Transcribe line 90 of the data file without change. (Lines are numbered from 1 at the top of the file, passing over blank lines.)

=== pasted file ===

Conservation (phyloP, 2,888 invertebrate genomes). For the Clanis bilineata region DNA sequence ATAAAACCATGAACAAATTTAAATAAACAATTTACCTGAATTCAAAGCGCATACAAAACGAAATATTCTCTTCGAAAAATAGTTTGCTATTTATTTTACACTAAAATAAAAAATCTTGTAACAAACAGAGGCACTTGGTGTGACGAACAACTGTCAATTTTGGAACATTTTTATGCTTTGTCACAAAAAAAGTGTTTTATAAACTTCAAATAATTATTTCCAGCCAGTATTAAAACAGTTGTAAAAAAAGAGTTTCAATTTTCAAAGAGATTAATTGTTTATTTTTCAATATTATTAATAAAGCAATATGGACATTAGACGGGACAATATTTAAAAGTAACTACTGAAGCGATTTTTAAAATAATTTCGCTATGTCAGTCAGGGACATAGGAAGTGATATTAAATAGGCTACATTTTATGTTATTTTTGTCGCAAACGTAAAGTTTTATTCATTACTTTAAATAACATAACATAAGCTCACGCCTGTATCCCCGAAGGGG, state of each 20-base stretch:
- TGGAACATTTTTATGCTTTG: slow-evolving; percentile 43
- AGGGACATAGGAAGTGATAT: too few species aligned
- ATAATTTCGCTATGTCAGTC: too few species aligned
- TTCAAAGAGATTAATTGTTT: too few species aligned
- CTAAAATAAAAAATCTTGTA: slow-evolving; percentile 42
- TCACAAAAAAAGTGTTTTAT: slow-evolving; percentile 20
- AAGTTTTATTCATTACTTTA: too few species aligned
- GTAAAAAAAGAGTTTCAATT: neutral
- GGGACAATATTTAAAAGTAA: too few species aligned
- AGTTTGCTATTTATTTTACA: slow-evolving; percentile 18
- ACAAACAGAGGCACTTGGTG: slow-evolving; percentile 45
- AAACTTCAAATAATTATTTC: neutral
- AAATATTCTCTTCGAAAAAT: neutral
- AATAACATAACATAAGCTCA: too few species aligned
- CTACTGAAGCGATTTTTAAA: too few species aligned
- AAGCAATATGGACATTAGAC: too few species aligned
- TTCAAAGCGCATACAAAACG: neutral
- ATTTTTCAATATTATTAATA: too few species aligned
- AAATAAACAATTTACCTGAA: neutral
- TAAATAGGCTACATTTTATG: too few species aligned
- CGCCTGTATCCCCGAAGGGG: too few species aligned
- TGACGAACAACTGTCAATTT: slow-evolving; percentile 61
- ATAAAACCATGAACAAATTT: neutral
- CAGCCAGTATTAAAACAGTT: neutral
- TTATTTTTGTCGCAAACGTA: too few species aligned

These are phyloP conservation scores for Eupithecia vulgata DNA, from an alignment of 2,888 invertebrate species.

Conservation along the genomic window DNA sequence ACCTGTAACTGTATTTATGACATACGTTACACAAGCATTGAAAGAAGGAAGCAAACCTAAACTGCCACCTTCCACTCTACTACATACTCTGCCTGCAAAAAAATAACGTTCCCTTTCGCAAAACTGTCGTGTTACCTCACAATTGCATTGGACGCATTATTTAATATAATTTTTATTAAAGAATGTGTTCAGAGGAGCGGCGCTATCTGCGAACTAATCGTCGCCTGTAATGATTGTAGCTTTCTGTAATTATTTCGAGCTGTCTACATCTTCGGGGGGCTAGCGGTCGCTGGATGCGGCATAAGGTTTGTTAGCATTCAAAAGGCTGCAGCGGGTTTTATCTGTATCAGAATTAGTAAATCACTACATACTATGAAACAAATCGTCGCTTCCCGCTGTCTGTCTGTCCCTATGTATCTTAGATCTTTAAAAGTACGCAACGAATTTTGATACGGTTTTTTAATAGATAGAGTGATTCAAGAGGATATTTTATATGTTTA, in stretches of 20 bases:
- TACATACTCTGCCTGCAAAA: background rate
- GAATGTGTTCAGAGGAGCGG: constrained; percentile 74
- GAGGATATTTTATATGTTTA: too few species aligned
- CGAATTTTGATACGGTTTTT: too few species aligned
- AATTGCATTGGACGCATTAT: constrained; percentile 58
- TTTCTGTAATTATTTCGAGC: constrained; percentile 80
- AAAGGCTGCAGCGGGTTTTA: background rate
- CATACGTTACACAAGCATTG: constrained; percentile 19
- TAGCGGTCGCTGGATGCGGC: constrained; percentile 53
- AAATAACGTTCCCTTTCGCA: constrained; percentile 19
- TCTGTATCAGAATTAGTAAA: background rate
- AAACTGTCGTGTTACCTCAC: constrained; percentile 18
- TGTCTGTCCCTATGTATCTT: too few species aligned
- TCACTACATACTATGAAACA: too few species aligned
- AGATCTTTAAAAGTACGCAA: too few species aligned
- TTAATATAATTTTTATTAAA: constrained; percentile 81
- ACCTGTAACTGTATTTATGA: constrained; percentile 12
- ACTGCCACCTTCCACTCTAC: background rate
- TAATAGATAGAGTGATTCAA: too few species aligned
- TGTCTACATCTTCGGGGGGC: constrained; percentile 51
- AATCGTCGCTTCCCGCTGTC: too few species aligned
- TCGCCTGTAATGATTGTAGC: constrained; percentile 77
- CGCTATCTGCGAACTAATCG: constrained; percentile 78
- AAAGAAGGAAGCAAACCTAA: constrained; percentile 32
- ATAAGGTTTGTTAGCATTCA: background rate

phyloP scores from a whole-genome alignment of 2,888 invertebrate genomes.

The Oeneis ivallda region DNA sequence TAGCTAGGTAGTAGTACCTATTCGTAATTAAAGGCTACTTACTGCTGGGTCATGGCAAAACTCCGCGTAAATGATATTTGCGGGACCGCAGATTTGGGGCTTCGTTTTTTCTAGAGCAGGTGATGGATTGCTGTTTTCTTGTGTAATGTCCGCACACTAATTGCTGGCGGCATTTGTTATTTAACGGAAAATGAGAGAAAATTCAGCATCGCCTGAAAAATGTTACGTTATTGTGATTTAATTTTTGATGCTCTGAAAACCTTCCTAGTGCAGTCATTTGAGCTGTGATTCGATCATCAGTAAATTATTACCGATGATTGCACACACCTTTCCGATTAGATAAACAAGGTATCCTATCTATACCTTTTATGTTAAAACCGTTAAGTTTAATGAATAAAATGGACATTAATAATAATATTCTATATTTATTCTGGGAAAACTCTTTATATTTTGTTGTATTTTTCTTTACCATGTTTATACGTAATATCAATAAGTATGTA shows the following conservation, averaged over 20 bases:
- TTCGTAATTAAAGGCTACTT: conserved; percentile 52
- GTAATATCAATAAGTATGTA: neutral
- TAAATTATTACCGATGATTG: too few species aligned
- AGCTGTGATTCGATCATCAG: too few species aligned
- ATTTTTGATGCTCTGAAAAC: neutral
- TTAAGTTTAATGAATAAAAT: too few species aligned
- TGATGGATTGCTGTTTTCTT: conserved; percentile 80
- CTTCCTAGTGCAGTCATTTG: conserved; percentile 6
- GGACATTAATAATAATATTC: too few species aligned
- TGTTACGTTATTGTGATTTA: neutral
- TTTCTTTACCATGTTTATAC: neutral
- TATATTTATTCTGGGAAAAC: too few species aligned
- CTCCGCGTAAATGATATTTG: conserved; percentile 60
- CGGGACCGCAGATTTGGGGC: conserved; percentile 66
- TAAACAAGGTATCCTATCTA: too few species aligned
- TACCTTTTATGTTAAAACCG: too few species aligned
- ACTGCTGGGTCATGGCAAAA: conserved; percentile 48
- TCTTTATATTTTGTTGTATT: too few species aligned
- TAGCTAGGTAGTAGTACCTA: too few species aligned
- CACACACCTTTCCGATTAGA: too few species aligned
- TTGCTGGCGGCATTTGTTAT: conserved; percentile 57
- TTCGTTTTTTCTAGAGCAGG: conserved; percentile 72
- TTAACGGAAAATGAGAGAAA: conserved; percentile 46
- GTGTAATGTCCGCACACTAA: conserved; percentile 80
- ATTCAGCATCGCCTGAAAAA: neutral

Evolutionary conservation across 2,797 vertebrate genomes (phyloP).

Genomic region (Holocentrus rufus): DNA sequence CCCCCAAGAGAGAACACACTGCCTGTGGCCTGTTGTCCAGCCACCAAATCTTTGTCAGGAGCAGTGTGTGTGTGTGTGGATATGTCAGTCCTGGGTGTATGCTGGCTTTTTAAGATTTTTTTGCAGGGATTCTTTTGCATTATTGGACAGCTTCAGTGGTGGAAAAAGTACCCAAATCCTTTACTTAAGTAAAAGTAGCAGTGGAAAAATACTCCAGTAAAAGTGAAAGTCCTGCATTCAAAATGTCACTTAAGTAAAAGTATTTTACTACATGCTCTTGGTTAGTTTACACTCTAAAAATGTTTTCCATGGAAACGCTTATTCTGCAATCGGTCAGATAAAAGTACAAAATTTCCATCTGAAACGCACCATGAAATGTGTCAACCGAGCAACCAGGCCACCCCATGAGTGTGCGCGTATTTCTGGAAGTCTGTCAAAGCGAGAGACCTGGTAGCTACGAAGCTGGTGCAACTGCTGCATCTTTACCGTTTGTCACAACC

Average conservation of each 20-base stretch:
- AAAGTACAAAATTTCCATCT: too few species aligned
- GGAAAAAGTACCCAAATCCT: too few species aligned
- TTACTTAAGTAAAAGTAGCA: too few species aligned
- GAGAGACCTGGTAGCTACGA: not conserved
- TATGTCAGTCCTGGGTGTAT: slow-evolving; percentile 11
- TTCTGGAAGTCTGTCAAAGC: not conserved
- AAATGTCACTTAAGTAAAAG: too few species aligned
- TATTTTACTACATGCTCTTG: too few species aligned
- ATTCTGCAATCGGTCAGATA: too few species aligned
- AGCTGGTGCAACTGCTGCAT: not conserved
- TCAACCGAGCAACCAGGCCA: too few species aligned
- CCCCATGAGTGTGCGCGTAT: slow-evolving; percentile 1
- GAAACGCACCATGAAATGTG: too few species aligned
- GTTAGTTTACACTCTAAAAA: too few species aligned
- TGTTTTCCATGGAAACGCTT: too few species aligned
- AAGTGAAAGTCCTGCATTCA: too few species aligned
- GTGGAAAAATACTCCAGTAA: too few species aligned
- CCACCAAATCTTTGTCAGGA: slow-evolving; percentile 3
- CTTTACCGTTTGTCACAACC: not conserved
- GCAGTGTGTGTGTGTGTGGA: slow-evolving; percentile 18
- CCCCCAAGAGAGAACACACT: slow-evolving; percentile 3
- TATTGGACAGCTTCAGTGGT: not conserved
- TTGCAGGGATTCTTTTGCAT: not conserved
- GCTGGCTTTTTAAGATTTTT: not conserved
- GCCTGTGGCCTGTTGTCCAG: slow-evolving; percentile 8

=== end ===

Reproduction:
- AAATGTCACTTAAGTAAAAG: too few species aligned